Patrick Hargreaves, Parliamentary Officer, UK100
Patrick HargreavesUK100
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Financing the Transition
In June 2023, UK100, acting as the secretariat for the APPG on Sustainable Finance, convened a policy roundtable in the House of Lords. This gathering brought together private finance experts, local leaders, and parliamentarians to discuss de-risking local climate finance. The discussion highlighted key opportunities and challenges for local authorities seeking investment for Net Zero projects. Below are some of the top takeaways for council leaders.

Utilise innovative financing models like local climate bonds

There is a need for greater diversity in how Net Zero projects are funded at the local level. The Green Finance Institute has initiated the Local Climate Bond Campaign to assist local authorities in sourcing funding for green projects from within their own communities.

Not only does this create a revenue source for Net Zero projects, but also fosters community buy-in as residents can see their investment benefit their neighbourhood. Best of all, when the projects generate returns, that money goes back to residents and is reinvested on the local high street — rather than going to overseas investors.

Local Climate Bonds (LCBs) were pioneered by Abundance Investment in 2020 as a new type of regulated debt instrument. Local authorities can issue these bonds directly to the public to raise money through a crowdfunding platform. The minimum investment is just £5, allowing ordinary citizens to invest in and engage with their local councils as bondholders.

For instance, Westminster City Council successfully raised £1 million in just nine days to invest in renewable projects such as solar panels, heat pumps, and LED lighting. 

To learn more about the Local Climate Bond campaign and see if an LCB would be right for your council, click here.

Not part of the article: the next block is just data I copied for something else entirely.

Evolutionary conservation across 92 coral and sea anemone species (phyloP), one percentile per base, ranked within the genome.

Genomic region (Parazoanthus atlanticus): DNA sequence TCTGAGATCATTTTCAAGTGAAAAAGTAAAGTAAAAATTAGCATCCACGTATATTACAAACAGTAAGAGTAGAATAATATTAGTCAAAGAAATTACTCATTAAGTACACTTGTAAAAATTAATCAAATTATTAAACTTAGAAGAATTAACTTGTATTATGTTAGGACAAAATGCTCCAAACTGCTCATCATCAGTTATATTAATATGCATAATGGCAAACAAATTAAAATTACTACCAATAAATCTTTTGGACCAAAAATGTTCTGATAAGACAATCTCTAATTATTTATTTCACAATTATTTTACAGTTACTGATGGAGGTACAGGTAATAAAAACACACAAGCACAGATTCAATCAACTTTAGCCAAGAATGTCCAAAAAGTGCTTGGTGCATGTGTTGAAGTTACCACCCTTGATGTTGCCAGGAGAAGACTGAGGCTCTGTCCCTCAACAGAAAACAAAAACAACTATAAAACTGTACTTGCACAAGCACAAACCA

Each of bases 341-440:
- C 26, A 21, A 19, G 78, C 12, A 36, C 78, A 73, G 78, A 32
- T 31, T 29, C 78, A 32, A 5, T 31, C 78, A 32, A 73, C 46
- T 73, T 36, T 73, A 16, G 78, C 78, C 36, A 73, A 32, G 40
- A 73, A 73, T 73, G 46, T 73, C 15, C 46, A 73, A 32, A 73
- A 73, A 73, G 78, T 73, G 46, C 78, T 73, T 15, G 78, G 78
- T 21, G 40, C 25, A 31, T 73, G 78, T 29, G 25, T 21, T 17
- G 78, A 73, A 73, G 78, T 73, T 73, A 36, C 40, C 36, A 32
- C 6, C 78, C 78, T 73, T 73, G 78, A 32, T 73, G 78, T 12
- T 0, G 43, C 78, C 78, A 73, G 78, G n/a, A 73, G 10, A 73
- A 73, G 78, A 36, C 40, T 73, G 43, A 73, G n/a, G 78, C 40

Leverage Technical Assistance (TA)

Local authorities can develop the best Net Zero project, but unless they speak the language of private finance, they will struggle to get support from major investors.

By engaging technical assistance (TA) in the initial stages of Net Zero projects, local authorities can get support with project design and planning with feasibility studies. TA can also ensure the project is well-structured and aligned with its intended objectives and outcomes. They can provide risk management expertise to help identify potential risks and challenges associated with the project and develop strategies to mitigate them effectively. Further, by implementing robust monitoring and evaluation systems, local authorities can accurately measure the project's impact.

This support will help local authorities allay the fears of private investors and unlock millions of pounds of private investment.

Innovative Net Zero projects require expert legal and technical assistance, and the Department of Net Zero and Energy Security have a role to play in assisting local governments with developing robust project pipelines. By leveraging the capabilities of civil servants, the national government can streamline knowledge sharing for ambitious local authorities.

Speak with a united voice

A major issue for private finance investing in local Net Zero projects is the need for long-term certainty. However, short-term, piecemeal grants from central government create an insurmountable barrier to achieving this. Local governments need long-term guaranteed funding so the projects have a clear and an unambiguous timeline. Local governments and private finance need to speak with one voice to central government — short-term grants breed uncertainty and must be changed to bring more private finance into the Net Zero transition.

Take action now

UK100 encourages council leaders and other stakeholders to explore these innovative financing models, leverage technical assistance, and unite to advocate for long-term funding guarantees. Together, we can bolster private finance support for the Net Zero transition and make a significant impact on our local communities and the planet.